The effort is definitely worthwhile!

Take Steps to Safeguard Your Rental Property from Theft

We could all stand to feel a little safer when leaving our homes each day for work or play, right?
Thankfully, there are some simple steps you can take to make sure your rental home isn’t a prime
target for thieves. How many of these tips do you have in place?

Lock up

As silly as it sounds, many crimes are those of opportunity: if a door or window is left unlocked, a
thief who’s passing by will grab anything available. Depending on where you live, you might be in the
habit of leaving a backdoor unlocked while you go in and out of the yard. Or maybe you forget to relock
the front door after carrying groceries in.
Make it a habit to at least twist the thumb lock every time you come into the house, and you’re less likely to
leave it open to crooks. Plus, an unlocked side or back door can easily be forgotten when you leave the house or go to bed.
Survey the locks on your door and windows. You should have at least a deadbolt on every exterior door, in
addition to the thumb lock. Also be sure that all of your windows have secure locks. If not, you might ask your
landlord to install additional locks, where necessary.

Put it away

The more stuff you allow to collect around your house, the greater the invitation for robbers to come up
to see what you’ve got. The more enticement they have to get close to your house, the greater the likelihood
they’ll find a way inside, in addition to taking anything resalable they see outside.
Keep all lawn tools, bicycles and gardening materials stowed away in a locked shed or garage. Similarly, keep
all valuables stowed away inside your house. Computers, pads, cameras and other electronics left in plain sight
can easily inspire a thief to break in and grab them.
It’s a good idea to avoid traditional hiding places for jewelry and money like the freezer or in between mattresses.
Find a unique place for your irreplaceables — one that would take a crook more time to find than he or she is willing to spend.
‘Nothing to see here, folks’ is the best approach to keep your house low-profile for criminals.

Look lived-in

You’ve heard it before: the more newspapers that pile up in front of your home, the more it looks like no one
is ever there. The same is true for an unkempt yard, dark rooms and a generally neglected air. If you come home
from work late or are going out of town, get a timer for your lights, so that a few come on while you’re away. Also
consider leaving a television or radio on while you’re out.
And of course, have someone pick up your newspapers and get your mail while you’re out of town.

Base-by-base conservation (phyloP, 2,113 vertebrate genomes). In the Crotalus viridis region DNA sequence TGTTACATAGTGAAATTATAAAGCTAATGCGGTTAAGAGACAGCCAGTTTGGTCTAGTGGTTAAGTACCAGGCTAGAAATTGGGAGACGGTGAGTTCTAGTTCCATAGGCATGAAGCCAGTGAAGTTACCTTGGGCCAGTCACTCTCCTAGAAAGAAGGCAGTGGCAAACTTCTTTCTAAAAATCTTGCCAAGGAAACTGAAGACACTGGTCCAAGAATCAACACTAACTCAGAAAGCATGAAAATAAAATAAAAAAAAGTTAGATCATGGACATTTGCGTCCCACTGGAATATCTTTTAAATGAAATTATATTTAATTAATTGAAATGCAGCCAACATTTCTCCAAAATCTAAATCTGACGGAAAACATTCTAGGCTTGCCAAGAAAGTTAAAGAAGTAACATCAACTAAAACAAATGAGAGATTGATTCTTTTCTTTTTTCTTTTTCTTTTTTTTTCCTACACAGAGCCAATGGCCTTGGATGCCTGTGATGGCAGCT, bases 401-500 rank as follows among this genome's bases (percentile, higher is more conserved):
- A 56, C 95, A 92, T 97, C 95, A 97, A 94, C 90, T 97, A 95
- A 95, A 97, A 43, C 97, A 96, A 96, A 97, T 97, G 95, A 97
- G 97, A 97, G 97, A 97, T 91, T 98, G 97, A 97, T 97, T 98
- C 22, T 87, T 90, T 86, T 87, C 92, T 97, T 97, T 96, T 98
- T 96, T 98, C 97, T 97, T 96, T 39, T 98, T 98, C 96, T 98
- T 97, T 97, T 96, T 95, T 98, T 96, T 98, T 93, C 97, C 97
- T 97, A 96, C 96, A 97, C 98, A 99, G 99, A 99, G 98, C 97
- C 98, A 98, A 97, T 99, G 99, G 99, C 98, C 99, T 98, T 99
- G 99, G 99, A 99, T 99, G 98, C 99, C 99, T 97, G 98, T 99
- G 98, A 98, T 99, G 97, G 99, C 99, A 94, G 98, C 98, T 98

Install a security system

If your rental home has a security system, consider getting an active account immediately. If your home isn’t
currently wired for an alarm system, talk to your landlord about the possibility of having one installed. The benefits
for the property owner live on after you leave, enticing security-conscious prospective residents who are looking for
an alarm system as desirable amenity.

There are a number of simple, low-cost ways to make your house unappealing to thieves. Take a stroll around
your rental home now, pretending you’re a prowler, and see what security lapses you can take care of right away!

Rental Home for the Holidays: How to Prep Your Place for the Season

Once the candle on the last jack-o-lantern goes out, it’s officially The Holiday Season. Are you ready?

We have tips for how to prep your rental home for guests and make your home a favorite spot
for family and friends to gather over the holiday season.

Cold-weather cleaning

Spring isn’t the only time to give your place a thorough scrub. Before you play host or hostess for
holiday gatherings, you’ll want your home to shine as brightly as the season’s lights. Wash windows to
let in as much sunshine as possible, mop floors, and dust your home from top to bottom. If necessary,
this is also a good time to steam-clean carpets, making floors a welcoming spot to play games and exchange gifts.
Don’t forget to make your kitchen shine, too, in preparation for all those wonderful holiday treats and meals.

Preparing for guests

It’s never too early to get your guest accommodations in order. In the guest room, get everything ready for
out-of-town visitors. Collect extra pillows and blankets, freshen bedding, clear space in the closet and have
fresh towels at the ready. A suitcase stand, either purchased or made by you out of decoratively stacked, vintage
suitcases, is a welcoming touch. Place high-quality toiletries in a decorative basket for your guests to enjoy.

Holiday decor

Whether you create it yourself or purchase holiday home decor from your favorite catalog or home store,
creating a holiday mood with garlands, greenery and other items will make visitors to your home feel welcome.
Holiday plants and pine boughs can be found at your local home improvement shop or florist. If you have vintage
ornaments that are wearing out or that have lost their hook holders, place them in a decorative bowl or glass candle
holder to let them sparkle. Candles (battery-powered are safest) and small lights add a warm festive glow throughout your home.

Opening your home for the holidays makes the season even warmer. Begin preparing your place now so that it
will feel truly welcoming for your seasonal guests!